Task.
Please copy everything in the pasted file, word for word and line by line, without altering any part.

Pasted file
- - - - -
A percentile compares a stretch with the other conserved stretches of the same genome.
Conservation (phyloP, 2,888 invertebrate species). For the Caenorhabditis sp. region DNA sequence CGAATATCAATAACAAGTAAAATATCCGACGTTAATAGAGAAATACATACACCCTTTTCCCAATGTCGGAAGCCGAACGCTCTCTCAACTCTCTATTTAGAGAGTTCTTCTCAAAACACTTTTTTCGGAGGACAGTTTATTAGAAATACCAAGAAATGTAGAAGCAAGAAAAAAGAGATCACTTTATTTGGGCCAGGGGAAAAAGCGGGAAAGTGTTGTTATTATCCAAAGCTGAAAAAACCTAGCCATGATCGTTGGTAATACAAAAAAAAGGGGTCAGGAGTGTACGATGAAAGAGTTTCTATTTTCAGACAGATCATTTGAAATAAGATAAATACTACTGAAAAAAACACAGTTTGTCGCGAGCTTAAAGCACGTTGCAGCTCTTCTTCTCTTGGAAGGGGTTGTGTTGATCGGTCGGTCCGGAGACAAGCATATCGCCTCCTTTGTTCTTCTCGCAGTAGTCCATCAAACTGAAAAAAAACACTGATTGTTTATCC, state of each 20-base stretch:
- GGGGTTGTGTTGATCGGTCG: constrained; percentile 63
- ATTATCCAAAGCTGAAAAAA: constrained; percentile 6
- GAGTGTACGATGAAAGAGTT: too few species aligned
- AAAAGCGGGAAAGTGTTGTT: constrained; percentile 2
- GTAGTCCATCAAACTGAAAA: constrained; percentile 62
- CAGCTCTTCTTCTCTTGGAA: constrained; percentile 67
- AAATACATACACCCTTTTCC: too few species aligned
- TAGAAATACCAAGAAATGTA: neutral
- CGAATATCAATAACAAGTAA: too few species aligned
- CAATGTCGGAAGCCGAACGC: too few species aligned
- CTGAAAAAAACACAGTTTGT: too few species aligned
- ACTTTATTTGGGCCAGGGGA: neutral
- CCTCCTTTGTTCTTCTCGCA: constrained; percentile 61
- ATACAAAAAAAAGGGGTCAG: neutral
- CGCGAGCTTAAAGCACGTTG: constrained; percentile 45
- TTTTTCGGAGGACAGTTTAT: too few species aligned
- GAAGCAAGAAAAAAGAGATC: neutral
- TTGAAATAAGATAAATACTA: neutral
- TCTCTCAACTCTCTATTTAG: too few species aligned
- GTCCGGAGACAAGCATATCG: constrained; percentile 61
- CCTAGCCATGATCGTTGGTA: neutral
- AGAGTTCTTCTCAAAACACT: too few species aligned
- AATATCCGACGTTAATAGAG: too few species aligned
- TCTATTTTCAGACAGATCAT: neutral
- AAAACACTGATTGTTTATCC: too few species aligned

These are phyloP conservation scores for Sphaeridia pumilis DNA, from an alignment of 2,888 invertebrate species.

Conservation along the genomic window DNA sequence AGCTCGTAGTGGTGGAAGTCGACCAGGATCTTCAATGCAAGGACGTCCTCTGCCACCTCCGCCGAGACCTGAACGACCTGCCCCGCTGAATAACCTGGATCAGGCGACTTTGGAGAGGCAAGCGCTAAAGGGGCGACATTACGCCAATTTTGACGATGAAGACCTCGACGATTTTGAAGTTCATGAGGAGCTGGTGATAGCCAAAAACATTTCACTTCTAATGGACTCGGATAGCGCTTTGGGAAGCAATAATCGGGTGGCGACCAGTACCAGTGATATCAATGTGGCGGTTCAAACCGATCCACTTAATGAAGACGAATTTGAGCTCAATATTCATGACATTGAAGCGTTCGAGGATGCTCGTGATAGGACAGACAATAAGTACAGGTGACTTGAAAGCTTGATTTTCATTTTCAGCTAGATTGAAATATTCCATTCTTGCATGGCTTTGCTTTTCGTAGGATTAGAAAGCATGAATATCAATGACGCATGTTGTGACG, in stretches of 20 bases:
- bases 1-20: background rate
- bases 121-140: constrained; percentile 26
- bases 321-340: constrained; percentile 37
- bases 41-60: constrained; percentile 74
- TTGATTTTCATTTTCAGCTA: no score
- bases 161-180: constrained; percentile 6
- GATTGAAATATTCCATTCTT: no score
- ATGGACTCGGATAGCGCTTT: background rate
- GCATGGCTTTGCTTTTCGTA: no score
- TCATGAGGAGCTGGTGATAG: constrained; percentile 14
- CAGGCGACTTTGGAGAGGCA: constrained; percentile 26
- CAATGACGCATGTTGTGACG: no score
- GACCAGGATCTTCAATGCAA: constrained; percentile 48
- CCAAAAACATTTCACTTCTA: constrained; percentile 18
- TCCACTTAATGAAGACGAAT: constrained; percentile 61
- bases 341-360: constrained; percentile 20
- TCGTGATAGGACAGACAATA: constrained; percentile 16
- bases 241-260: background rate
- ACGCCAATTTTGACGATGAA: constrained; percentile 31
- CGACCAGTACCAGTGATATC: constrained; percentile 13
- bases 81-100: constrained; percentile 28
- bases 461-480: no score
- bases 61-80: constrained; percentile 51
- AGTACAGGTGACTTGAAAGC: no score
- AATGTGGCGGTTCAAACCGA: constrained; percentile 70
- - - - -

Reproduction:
A percentile compares a stretch with the other conserved stretches of the same genome.
Conservation (phyloP, 2,888 invertebrate species). For the Caenorhabditis sp. region DNA sequence CGAATATCAATAACAAGTAAAATATCCGACGTTAATAGAGAAATACATACACCCTTTTCCCAATGTCGGAAGCCGAACGCTCTCTCAACTCTCTATTTAGAGAGTTCTTCTCAAAACACTTTTTTCGGAGGACAGTTTATTAGAAATACCAAGAAATGTAGAAGCAAGAAAAAAGAGATCACTTTATTTGGGCCAGGGGAAAAAGCGGGAAAGTGTTGTTATTATCCAAAGCTGAAAAAACCTAGCCATGATCGTTGGTAATACAAAAAAAAGGGGTCAGGAGTGTACGATGAAAGAGTTTCTATTTTCAGACAGATCATTTGAAATAAGATAAATACTACTGAAAAAAACACAGTTTGTCGCGAGCTTAAAGCACGTTGCAGCTCTTCTTCTCTTGGAAGGGGTTGTGTTGATCGGTCGGTCCGGAGACAAGCATATCGCCTCCTTTGTTCTTCTCGCAGTAGTCCATCAAACTGAAAAAAAACACTGATTGTTTATCC, state of each 20-base stretch:
- GGGGTTGTGTTGATCGGTCG: constrained; percentile 63
- ATTATCCAAAGCTGAAAAAA: constrained; percentile 6
- GAGTGTACGATGAAAGAGTT: too few species aligned
- AAAAGCGGGAAAGTGTTGTT: constrained; percentile 2
- GTAGTCCATCAAACTGAAAA: constrained; percentile 62
- CAGCTCTTCTTCTCTTGGAA: constrained; percentile 67
- AAATACATACACCCTTTTCC: too few species aligned
- TAGAAATACCAAGAAATGTA: neutral
- CGAATATCAATAACAAGTAA: too few species aligned
- CAATGTCGGAAGCCGAACGC: too few species aligned
- CTGAAAAAAACACAGTTTGT: too few species aligned
- ACTTTATTTGGGCCAGGGGA: neutral
- CCTCCTTTGTTCTTCTCGCA: constrained; percentile 61
- ATACAAAAAAAAGGGGTCAG: neutral
- CGCGAGCTTAAAGCACGTTG: constrained; percentile 45
- TTTTTCGGAGGACAGTTTAT: too few species aligned
- GAAGCAAGAAAAAAGAGATC: neutral
- TTGAAATAAGATAAATACTA: neutral
- TCTCTCAACTCTCTATTTAG: too few species aligned
- GTCCGGAGACAAGCATATCG: constrained; percentile 61
- CCTAGCCATGATCGTTGGTA: neutral
- AGAGTTCTTCTCAAAACACT: too few species aligned
- AATATCCGACGTTAATAGAG: too few species aligned
- TCTATTTTCAGACAGATCAT: neutral
- AAAACACTGATTGTTTATCC: too few species aligned

These are phyloP conservation scores for Sphaeridia pumilis DNA, from an alignment of 2,888 invertebrate species.

Conservation along the genomic window DNA sequence AGCTCGTAGTGGTGGAAGTCGACCAGGATCTTCAATGCAAGGACGTCCTCTGCCACCTCCGCCGAGACCTGAACGACCTGCCCCGCTGAATAACCTGGATCAGGCGACTTTGGAGAGGCAAGCGCTAAAGGGGCGACATTACGCCAATTTTGACGATGAAGACCTCGACGATTTTGAAGTTCATGAGGAGCTGGTGATAGCCAAAAACATTTCACTTCTAATGGACTCGGATAGCGCTTTGGGAAGCAATAATCGGGTGGCGACCAGTACCAGTGATATCAATGTGGCGGTTCAAACCGATCCACTTAATGAAGACGAATTTGAGCTCAATATTCATGACATTGAAGCGTTCGAGGATGCTCGTGATAGGACAGACAATAAGTACAGGTGACTTGAAAGCTTGATTTTCATTTTCAGCTAGATTGAAATATTCCATTCTTGCATGGCTTTGCTTTTCGTAGGATTAGAAAGCATGAATATCAATGACGCATGTTGTGACG, in stretches of 20 bases:
- bases 1-20: background rate
- bases 121-140: constrained; percentile 26
- bases 321-340: constrained; percentile 37
- bases 41-60: constrained; percentile 74
- TTGATTTTCATTTTCAGCTA: no score
- bases 161-180: constrained; percentile 6
- GATTGAAATATTCCATTCTT: no score
- ATGGACTCGGATAGCGCTTT: background rate
- GCATGGCTTTGCTTTTCGTA: no score
- TCATGAGGAGCTGGTGATAG: constrained; percentile 14
- CAGGCGACTTTGGAGAGGCA: constrained; percentile 26
- CAATGACGCATGTTGTGACG: no score
- GACCAGGATCTTCAATGCAA: constrained; percentile 48
- CCAAAAACATTTCACTTCTA: constrained; percentile 18
- TCCACTTAATGAAGACGAAT: constrained; percentile 61
- bases 341-360: constrained; percentile 20
- TCGTGATAGGACAGACAATA: constrained; percentile 16
- bases 241-260: background rate
- ACGCCAATTTTGACGATGAA: constrained; percentile 31
- CGACCAGTACCAGTGATATC: constrained; percentile 13
- bases 81-100: constrained; percentile 28
- bases 461-480: no score
- bases 61-80: constrained; percentile 51
- AGTACAGGTGACTTGAAAGC: no score
- AATGTGGCGGTTCAAACCGA: constrained; percentile 70